Indonesia's leader, on a visit to Japan, has failed to say the one thing Japanese officials really wanted to hear - an unequivocal endorsement of Tokyo's quest for a permanent seat on the U.N. Security Council. But there was progress on boosting economic ties.
Indonesian President Susilo Bambang Yudhoyono praised Japan for its "crucial role" in the economic development of the region and said he hopes that will continue.
The Indonesian leader also said Jakarta and Tokyo will work together to promote reform of the United Nations. But at a news conference he stopped short of backing Japan's bid for a permanent Security Council seat - either with or without veto power.
"There is eligibility of Japan to run for the candidacy of the permanent members of the U.N. Security Council," he said. "But the Indonesian stance will, of course, be announced in due time because we are still exercising, we are still formulating, that kind of formal stance [and] recommendations."
Indonesia is in a delicate situation when it comes to this issue. While Japan has been a major investor and aid donor in Indonesia, Jakarta is building stronger ties - including military cooperation - with Beijing, which strongly opposes Japan holding a permanent seat.
Japan, Brazil, Germany, and India have banded together in an effort to create up to six new permanent council positions.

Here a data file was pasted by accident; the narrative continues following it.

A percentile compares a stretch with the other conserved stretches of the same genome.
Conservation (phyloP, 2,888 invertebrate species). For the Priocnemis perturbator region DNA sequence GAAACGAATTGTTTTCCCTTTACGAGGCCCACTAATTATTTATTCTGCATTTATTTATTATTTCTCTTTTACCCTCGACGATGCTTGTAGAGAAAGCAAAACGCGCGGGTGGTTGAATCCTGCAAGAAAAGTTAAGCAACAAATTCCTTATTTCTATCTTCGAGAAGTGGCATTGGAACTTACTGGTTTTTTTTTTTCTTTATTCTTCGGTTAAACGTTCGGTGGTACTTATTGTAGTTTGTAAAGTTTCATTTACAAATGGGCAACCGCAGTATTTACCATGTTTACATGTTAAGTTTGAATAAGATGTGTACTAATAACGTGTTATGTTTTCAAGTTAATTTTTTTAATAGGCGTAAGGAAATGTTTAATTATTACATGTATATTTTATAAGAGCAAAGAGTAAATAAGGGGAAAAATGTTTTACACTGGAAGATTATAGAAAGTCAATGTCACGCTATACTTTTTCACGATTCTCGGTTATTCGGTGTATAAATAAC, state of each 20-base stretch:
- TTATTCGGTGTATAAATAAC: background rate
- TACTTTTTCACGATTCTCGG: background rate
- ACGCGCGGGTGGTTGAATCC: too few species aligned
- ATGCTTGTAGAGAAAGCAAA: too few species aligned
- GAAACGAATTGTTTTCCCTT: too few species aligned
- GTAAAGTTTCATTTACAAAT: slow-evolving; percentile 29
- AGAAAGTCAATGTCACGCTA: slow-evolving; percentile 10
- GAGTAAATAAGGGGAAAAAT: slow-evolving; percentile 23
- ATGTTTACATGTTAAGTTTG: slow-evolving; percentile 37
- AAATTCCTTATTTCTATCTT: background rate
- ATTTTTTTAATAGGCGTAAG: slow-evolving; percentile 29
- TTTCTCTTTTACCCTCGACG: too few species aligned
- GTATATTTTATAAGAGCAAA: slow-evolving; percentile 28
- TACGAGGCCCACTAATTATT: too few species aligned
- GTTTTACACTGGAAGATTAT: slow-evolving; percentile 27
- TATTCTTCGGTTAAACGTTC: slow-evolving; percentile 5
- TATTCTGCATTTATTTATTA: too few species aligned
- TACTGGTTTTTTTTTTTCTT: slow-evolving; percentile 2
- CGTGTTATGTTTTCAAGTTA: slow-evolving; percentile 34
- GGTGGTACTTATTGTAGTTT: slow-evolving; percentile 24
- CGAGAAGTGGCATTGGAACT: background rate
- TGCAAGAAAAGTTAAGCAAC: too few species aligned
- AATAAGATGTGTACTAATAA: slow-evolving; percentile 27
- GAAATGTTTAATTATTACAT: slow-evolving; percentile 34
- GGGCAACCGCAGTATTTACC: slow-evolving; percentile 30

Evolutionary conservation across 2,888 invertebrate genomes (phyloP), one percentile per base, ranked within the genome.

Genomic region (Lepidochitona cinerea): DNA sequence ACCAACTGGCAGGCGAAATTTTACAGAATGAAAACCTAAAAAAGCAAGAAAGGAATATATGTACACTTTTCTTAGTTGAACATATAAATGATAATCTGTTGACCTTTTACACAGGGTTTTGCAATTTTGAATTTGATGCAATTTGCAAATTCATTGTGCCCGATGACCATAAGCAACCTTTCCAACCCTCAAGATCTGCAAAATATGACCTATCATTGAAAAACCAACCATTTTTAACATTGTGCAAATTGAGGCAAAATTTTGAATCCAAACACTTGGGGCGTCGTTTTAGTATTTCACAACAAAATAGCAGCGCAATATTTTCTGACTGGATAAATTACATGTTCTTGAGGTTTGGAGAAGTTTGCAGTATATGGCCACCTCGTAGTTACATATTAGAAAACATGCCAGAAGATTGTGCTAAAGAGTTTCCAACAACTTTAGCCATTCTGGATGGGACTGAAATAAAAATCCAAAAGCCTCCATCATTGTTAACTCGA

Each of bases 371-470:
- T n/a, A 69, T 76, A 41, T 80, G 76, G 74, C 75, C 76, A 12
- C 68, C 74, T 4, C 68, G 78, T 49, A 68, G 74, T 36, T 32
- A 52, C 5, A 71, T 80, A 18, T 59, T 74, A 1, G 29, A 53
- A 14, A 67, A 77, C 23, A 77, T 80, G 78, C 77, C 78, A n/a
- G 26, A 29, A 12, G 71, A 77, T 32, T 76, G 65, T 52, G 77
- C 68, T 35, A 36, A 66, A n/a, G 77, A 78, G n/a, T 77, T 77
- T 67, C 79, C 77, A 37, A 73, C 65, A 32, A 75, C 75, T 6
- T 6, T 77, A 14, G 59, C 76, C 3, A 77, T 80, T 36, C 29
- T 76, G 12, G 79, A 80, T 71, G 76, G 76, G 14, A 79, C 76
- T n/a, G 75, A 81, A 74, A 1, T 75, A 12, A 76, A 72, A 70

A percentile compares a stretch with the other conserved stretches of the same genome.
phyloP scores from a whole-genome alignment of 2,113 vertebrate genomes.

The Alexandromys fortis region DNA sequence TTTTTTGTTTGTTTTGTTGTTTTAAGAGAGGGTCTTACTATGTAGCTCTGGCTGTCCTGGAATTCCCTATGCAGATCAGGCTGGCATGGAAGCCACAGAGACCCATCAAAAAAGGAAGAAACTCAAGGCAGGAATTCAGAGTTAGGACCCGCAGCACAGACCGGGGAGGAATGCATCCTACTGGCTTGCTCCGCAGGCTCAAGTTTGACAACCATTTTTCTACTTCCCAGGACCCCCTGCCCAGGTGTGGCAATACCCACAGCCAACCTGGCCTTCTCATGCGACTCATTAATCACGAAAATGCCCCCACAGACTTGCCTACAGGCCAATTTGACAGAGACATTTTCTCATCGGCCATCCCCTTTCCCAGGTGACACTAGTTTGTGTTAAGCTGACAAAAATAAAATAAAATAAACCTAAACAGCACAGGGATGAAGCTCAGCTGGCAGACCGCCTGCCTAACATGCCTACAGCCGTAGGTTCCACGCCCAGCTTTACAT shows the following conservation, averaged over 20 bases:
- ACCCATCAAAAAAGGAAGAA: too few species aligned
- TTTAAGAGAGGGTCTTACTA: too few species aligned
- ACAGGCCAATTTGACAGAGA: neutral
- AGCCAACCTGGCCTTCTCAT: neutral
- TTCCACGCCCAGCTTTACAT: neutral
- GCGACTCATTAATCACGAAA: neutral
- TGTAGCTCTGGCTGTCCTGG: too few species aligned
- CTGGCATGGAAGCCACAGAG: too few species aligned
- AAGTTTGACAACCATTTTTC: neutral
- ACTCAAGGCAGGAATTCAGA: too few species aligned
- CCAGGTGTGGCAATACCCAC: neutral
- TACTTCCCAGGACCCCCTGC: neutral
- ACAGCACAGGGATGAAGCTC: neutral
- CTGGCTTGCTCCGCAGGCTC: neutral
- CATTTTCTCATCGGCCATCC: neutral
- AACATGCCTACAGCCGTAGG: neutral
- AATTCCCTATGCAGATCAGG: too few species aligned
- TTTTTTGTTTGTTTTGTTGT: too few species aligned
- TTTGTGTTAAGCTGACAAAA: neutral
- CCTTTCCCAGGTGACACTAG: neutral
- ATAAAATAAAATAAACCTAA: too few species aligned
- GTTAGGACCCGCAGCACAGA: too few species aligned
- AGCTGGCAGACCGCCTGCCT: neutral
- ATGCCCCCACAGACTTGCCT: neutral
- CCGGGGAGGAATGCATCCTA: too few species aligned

China's ambassador to the United Nations this week called the so-called G-4 proposal dangerous, saying it would divide the world body and derail discussion of U.N. reforms.
Japan and Indonesia did find themselves in agreement on trade issues, during Mr. Yudhoyono's four-day visit.
Japanese officials say the Indonesian president and Japanese Prime Minister Junichiro Koizumi talked for 20 minutes Thursday, their fourth meeting since last November, and agreed to begin negotiations on a free trade pact next month.
A trade deal would give Japanese companies greater access to Indonesia, the world's fourth most-populous nation. Indonesia supplies Japan with significant quantities of oil and gas, helping to make Japan Indonesia's biggest overseas market, accounting for about a quarter of its exports.
Japan already has free trade pacts with Singapore and Mexico and less than two weeks ago concluded a similar agreement with Malaysia. It is also in trade discussions with South Korean and Thailand.